Do We Have To Go To Church? – the text

This is a rather long post, but it seemed important to offer it here. 

The most common text used to get believers to attend regular Sunday worship is Hebrews 10:24-25:

And let us consider one another in order to stir up love and good works,  not forsaking the assembling of ourselves together, as is the manner of some, but exhorting one another, and so much the more as you see the Day approaching.   Hebrews 10:24-25(NKJV)


Let’s take a look at this passage.  First, I want to be very careful to stay true to the text and to the intent of the passage.  I recognize that I have a new grid through which I see the Scriptures and I have to be careful that I am not reading what I consider a grace message in a place where the Lord means something different.  If He is telling us that we ought to attend Sunday worship every Sunday, I want to know that.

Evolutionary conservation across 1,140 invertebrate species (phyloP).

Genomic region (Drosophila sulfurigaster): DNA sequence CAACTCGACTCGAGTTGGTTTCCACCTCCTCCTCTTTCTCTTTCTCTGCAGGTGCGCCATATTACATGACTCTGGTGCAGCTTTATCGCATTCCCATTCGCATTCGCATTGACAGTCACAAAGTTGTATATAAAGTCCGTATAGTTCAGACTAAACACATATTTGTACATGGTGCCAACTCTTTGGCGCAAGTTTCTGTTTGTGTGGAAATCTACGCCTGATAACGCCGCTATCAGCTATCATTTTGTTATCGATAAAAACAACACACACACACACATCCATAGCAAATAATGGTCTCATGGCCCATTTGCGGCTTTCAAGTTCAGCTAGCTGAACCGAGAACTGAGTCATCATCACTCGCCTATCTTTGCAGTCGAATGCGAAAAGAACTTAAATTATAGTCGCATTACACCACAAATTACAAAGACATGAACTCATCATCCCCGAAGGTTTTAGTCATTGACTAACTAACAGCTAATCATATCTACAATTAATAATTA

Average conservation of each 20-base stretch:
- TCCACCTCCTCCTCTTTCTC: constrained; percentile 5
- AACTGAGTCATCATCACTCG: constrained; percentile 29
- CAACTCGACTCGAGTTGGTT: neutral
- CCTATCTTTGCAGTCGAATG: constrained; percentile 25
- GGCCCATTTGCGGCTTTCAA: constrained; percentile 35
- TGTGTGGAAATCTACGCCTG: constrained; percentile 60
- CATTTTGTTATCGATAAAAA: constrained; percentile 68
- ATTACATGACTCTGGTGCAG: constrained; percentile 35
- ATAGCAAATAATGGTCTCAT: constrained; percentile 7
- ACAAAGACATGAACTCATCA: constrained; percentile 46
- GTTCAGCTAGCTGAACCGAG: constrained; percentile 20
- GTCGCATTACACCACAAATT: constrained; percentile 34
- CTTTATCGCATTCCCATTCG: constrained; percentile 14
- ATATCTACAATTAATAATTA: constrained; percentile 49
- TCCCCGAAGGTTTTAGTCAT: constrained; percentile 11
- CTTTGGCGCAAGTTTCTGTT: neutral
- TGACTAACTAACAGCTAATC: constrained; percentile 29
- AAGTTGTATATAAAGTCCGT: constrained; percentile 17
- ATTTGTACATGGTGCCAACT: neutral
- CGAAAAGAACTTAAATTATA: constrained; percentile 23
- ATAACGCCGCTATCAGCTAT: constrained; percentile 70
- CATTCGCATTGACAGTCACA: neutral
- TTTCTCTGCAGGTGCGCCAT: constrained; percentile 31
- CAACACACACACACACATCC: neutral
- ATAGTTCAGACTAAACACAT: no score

•  This is the letter to the Hebrews—that means the Jewish believers.  They are under serious persecution and are probably still struggling with the cultural changes of being connected to the Gentiles through Christ.  They are susceptible to deception by those who try to bring them back under the Law.  They are trying to understand how the Christian gospel fits with what they have been taught.  This is why the letter was written.


  •  There is strong agreement among Biblical scholars that this passage refers to the regular gathering of believers as believers.  In other words, this is not just a community gathering or a chance meeting.  This is what we would call “church.”  It is good and right that believers should gather to support and encourage each other.  (Somewhere along the way, “exhort” has become “preach at” instead of “encourage” as it was intended.  This is sad.  To exhort a friend meant to encourage, to walk alongside and support.)  If possible, Christians should find each other and be a blessing to each other.